We definitely need to elect this woman as our next president. How could anyone be more qualified than her?

    One final note: for every response I get that 1) does not mention Donald Trump, 2) does not mention Republicans, and 3) does not personally attack me, but actually defends Hillary’s conduct, I will make a donation to my local children’s hospital.

    So remember, children are counting on you.

  33. steve says:

    @C. Clavin:

    Now I do think that what Clinton did is a serious problem for a couple reasons. First, it increased the risk that someone might intercept the classified information she sent over that server. But there’s no evidence that this happened and that certainly wasn’t what she wanted to happen. She wasn’t sending that information to people who did not have clearance to see it. Contrast that with Petraeus, who deliberately turned over classified documents to his biographer/mistress, who should not have had access to them. What she did was risky, but I don’t see how it’s criminal.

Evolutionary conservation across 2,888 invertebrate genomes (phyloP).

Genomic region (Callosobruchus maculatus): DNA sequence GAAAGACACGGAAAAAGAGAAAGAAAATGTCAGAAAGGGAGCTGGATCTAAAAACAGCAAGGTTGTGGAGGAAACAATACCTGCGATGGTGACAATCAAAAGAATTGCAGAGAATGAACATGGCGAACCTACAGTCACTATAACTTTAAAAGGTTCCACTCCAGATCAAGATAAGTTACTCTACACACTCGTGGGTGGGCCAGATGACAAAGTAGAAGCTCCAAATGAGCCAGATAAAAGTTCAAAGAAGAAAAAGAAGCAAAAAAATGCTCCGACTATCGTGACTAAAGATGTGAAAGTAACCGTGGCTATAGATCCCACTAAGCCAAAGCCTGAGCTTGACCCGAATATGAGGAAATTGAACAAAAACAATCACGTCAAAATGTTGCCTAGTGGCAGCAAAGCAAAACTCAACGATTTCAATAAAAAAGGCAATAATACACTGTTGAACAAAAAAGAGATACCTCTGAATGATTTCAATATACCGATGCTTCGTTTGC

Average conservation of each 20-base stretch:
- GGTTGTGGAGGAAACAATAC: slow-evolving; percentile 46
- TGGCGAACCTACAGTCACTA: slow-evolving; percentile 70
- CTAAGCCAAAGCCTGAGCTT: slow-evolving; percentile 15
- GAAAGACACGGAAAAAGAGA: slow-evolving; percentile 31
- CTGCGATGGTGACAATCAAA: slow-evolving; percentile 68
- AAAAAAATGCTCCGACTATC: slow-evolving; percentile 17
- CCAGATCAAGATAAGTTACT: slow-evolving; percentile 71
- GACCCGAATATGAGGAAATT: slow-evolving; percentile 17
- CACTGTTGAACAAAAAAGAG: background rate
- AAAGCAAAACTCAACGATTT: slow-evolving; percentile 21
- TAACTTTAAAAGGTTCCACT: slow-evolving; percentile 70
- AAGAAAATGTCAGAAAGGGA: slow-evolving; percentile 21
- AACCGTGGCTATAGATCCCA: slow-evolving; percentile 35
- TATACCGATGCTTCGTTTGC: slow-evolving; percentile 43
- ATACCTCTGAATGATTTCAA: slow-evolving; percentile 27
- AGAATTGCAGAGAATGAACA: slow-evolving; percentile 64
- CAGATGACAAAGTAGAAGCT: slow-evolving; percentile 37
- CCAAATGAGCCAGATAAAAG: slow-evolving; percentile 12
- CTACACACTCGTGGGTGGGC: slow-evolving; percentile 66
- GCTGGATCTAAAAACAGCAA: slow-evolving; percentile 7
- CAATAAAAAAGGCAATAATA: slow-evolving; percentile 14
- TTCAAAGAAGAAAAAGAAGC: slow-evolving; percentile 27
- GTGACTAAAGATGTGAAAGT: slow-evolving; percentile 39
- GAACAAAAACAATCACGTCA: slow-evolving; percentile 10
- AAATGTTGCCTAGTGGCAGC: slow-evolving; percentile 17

Second, it’s a problem because using email addresses and servers that are not government-issued allows officials to get around Freedom of Information Act requests. That practice goes back to at least the Bush administration, when virtually every White House official was using Yahoo and Gmail accounts rather than their government accounts to communicate so those communications would not be subject to FOIA. And that’s a serious problems. But again, it isn’t criminal.

    –ed brayton

  34. C. Clavin says:

    @Jenos Idanian:
    A self-admitted free-loader like you…donating to kids?
    Like Trump donates his book profits to charity…not.

  35. Pch101 says:

    @Andy:

    No one forced her to try to do all her work and personal business on a private server she controlled

    No one forced Colin Powell to use a free email account for government business, but he did.

    I didn’t vote for Powell’s boss, but he seems to be a decent guy and I’m willing to take him at his word that he had good reasons for using it, even though he apparently deleted virtually everything that would allow us to examine the veracity of his claims.

    Again, perhaps you should examine the can’t-do attitude that blows off the IT requests of the fourth most important person in the US government. Some people prefer to get things done instead of being told that nothing can be done.

  36. DK says: